Five Reasons Texas Bass Fishing is So Darn Good
A recent news release from the Washington Department of Fish and Wildlife serves as a pretty good reminder of how lucky Texas bass anglers are.
In early August, Snohomish County angler Bill Evans caught a 12.53-pound largemouth from Lake Bosworth. The release says fish has been declared a new state record for The Evergreen State and eclipses the previous state record of 11.57 pounds set way back in 1977.
Although a 12-pounder is certainly a beast in anybody’s book, the new Washington state record doesn’t stack up very high in comparison to Texas’ long line of record class bass.
The bottom fish on the Texas Top 50 heaviest bass of all-time is a 15.38 pounder. Actually, there are four fish from two different lakes tied for the No. 50 spot. Three of the fish were caught from Lake Fork and one from Possum Kingdom, all between 1989 to 1992.
The Texas state record bass stands at 18.18 pounds. That record —in place since January 1992—also was caught from Lake Fork.
Interestingly, Evans claims he was targeting bass with an artificial lure when he caught the new Washington record. The 23-inch bass reportedly ate Strike King Shim-E-Stick rigged wacky style, so you have to assume he was fishing in fairly skinny water.
Not so with Texas record holder Barry St. Clair. St. Clair, who was soaking live shiners for crappie in deep water near the lake’s dam when the big bass came calling.
To date, the biggest Texas bass ever reported by a bass angler who was actually fishing for bass with an artificial lure belongs to veteran Lake Fork guide Mark Stevenson. Stevenson’s former 17.67-pound state record was caught in November 1986.
I’m not sure how many Texas lakes have produced bass larger than the new Washington state record, but it would be safe to say dozens. Of the 32 major reservoirs located in the Piney Woods region alone, only seven have not produced fish upwards of 12.53 pounds.
What is it that makes Texas bass fishing so good? Actually, it’s a combination of things all working together.
Here are a few key ingredients that I think have helped mold Texas into the big bass mecca it is today:
Florida Bass: This is a major player. Florida strain largemouth bass are genetically wired to grow bigger and faster than northern largemouths native to Texas waters. The late Bob Kemp brought the first Florida bass to Texas in the 1970s and the bass fishing here has not been the same since.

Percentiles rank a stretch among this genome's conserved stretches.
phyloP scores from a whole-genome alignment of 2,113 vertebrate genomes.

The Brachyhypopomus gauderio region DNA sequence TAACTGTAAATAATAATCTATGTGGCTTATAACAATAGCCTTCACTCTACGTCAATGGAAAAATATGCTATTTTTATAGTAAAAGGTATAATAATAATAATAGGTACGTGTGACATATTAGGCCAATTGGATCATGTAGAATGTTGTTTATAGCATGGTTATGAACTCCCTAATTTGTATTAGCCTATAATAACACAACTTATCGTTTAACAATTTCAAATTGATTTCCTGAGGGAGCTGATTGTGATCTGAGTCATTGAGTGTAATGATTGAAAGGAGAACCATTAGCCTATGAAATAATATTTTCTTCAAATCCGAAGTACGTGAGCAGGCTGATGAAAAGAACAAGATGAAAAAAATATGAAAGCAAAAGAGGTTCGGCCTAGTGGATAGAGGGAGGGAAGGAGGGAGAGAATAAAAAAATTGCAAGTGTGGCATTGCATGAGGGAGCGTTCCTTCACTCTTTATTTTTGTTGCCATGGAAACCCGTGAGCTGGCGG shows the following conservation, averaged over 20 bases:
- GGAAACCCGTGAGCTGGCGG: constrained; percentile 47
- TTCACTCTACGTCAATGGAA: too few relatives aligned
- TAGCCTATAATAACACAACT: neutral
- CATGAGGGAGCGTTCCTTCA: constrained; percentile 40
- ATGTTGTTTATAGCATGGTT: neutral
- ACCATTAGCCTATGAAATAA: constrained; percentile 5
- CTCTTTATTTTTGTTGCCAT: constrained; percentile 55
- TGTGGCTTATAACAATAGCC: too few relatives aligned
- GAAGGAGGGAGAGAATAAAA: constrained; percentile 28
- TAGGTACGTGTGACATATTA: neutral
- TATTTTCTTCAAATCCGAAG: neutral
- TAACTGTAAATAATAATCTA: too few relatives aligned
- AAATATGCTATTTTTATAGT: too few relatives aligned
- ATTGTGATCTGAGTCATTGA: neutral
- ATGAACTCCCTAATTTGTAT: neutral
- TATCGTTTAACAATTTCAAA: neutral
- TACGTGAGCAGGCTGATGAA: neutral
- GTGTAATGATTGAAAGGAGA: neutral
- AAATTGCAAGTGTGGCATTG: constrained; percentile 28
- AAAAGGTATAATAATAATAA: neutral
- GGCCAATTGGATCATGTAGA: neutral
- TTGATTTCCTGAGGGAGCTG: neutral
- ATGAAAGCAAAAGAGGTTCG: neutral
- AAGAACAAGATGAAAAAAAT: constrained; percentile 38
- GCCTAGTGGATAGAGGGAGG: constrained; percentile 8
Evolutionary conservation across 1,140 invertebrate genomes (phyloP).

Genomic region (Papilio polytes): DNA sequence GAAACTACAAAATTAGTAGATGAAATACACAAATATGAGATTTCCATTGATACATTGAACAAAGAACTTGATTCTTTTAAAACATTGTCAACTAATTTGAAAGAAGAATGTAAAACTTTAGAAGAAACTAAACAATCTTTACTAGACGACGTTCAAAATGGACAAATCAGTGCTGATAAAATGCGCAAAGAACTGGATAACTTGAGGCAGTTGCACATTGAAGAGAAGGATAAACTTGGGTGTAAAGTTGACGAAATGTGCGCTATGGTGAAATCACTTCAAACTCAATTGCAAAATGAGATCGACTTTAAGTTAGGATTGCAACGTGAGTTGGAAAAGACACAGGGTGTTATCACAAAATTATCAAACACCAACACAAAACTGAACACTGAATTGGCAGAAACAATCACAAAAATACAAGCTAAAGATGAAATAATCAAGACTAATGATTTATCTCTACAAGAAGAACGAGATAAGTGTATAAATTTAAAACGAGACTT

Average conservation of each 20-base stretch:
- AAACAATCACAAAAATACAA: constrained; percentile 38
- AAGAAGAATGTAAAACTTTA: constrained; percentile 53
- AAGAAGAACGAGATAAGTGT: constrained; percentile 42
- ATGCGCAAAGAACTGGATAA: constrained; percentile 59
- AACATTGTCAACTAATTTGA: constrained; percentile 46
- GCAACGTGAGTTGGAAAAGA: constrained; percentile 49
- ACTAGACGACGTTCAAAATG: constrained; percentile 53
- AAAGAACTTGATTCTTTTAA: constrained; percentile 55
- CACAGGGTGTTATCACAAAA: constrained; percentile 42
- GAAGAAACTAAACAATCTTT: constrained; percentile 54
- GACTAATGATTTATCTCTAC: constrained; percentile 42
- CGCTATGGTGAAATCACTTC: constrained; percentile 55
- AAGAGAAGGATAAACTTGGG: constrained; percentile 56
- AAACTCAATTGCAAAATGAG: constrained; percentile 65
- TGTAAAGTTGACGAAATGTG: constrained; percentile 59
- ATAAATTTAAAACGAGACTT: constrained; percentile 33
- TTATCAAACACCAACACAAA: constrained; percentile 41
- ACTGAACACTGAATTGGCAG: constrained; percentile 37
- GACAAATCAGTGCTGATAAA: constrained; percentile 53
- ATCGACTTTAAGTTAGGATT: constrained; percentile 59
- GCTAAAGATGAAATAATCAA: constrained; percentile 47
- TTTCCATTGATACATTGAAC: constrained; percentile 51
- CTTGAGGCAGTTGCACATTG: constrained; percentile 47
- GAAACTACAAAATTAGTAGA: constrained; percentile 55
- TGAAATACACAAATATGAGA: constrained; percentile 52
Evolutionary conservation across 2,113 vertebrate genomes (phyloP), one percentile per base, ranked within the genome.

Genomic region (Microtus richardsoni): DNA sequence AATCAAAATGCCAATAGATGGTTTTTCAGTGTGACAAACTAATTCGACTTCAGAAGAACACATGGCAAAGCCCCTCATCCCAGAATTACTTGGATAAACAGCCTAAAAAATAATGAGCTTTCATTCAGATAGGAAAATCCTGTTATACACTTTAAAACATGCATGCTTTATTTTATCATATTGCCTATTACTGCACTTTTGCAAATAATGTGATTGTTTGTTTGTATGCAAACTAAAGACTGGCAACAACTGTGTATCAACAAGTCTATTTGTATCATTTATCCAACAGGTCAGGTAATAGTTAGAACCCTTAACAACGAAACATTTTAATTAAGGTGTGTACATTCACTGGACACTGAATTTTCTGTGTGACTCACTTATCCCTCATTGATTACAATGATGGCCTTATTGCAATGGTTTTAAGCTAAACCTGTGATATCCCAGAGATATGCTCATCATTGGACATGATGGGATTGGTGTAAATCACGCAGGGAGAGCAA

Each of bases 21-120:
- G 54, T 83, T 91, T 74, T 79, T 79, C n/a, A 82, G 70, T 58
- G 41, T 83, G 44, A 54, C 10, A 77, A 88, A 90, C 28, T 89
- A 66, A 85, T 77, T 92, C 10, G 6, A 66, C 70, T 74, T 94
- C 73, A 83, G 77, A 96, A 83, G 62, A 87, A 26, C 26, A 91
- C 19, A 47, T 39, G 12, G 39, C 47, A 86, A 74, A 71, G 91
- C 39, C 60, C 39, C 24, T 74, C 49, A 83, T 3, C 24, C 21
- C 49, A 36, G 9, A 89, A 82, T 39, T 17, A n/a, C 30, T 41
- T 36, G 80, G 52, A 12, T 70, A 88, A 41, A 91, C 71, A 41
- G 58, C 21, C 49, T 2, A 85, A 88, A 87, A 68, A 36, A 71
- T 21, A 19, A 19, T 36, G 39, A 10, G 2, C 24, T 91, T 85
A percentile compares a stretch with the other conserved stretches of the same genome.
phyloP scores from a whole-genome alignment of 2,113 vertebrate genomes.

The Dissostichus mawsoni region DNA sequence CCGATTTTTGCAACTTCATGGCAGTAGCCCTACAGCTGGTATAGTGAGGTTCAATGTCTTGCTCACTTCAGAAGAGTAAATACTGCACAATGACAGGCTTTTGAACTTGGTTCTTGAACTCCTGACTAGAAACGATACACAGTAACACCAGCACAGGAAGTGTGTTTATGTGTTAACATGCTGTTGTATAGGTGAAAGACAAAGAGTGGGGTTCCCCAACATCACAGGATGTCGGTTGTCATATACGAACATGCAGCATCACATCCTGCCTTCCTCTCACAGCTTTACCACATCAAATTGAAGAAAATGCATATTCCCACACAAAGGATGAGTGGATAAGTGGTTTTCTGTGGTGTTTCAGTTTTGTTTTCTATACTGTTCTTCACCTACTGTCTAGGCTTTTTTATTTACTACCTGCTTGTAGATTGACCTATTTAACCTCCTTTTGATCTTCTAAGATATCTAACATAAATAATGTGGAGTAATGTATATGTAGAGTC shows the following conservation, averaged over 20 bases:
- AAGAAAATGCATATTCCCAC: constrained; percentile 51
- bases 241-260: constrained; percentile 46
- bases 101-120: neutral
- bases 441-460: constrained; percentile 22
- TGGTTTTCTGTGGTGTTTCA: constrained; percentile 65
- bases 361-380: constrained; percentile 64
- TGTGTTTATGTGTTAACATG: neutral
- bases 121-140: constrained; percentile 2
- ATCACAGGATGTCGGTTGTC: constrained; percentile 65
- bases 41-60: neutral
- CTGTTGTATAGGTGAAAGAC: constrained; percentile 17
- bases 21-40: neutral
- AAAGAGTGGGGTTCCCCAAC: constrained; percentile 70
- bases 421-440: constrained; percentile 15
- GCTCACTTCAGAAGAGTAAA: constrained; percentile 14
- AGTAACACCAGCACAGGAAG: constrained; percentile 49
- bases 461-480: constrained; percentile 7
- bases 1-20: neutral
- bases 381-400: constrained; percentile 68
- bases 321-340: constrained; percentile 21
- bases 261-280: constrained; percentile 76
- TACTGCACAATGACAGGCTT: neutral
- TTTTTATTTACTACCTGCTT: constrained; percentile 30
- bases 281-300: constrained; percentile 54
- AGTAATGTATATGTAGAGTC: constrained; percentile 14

The correlation between big Texas bass and the arrival of Florida bass is evident by looking at the state weight records. In 1979, when I was a high school senior, the Texas state record was a 13.50 pounder caught from Lake Medina. That record had stood since 1943.
Since 1980, the record has been broken six times. Furthermore, 65 different lakes have produced bass weighing upwards of 13 pounds for the Texas Parks and Wildlife Department’s Toyota ShareLunker program.
The super-charged Floridas also have played a key role in making Texas one of the top tournament and pleasure fishing destinations in the nation. Multiple Texas lakes have landed spots on Bassmaster’s Top 100 Bass Lakes in America list every year since the list was created four years ago.
Lake Falcon along the Texas/Mexico border was named the No. 1 bass lake in America in 2012. Bassmaster recognized Toledo Bend as the best lake in the country in 2015 and 2016.
Climate: Texas weather is typically mild and warm. As a result, most lakes maintain moderate to relatively warm water temperatures over the course of the year. Bass and other fish are cold-blooded, which allows their body temperatures to be regulated by water temperature.
Fish in cold weather climates don’t feed as much, or as often as fish in warm weather climates, because their metabolism is slower. Bass in many lakes across eastern and South Texas enjoy a year-round growing season, because water temperatures seldom drop below 50 degrees.
Habitat and Water Quality: Many Texas reservoirs are rich in habitat with water that is high in nutrients. This nurtures forage that is critical throughout the food chain. Good habitat provides bass with a nursery for rearing their young and optimizing recruitment.
It also serves as a playground where forage species can thrive and bass can feed. At the same time, this provides anglers with a seemingly unlimited number of sweet-looking spots to soak their baits.
Progressive Management: Texas Parks and Wildlife’s inland fisheries division governs our reservoirs with restrictive regulations geared to produce high quality fishing while striving to maintain optimum constituent satisfaction. On certain lakes, length and bag limits are custom tailored to protect larger bass and ultimately enhance the trophy fishery.
Anglers Love Their Bass: Texas bass anglers in general are a conservative crowd who take pride in their bass fisheries. Most are willing to go the extra mile to protect them.
Email Matt Williams at ContactUs@fishgame.com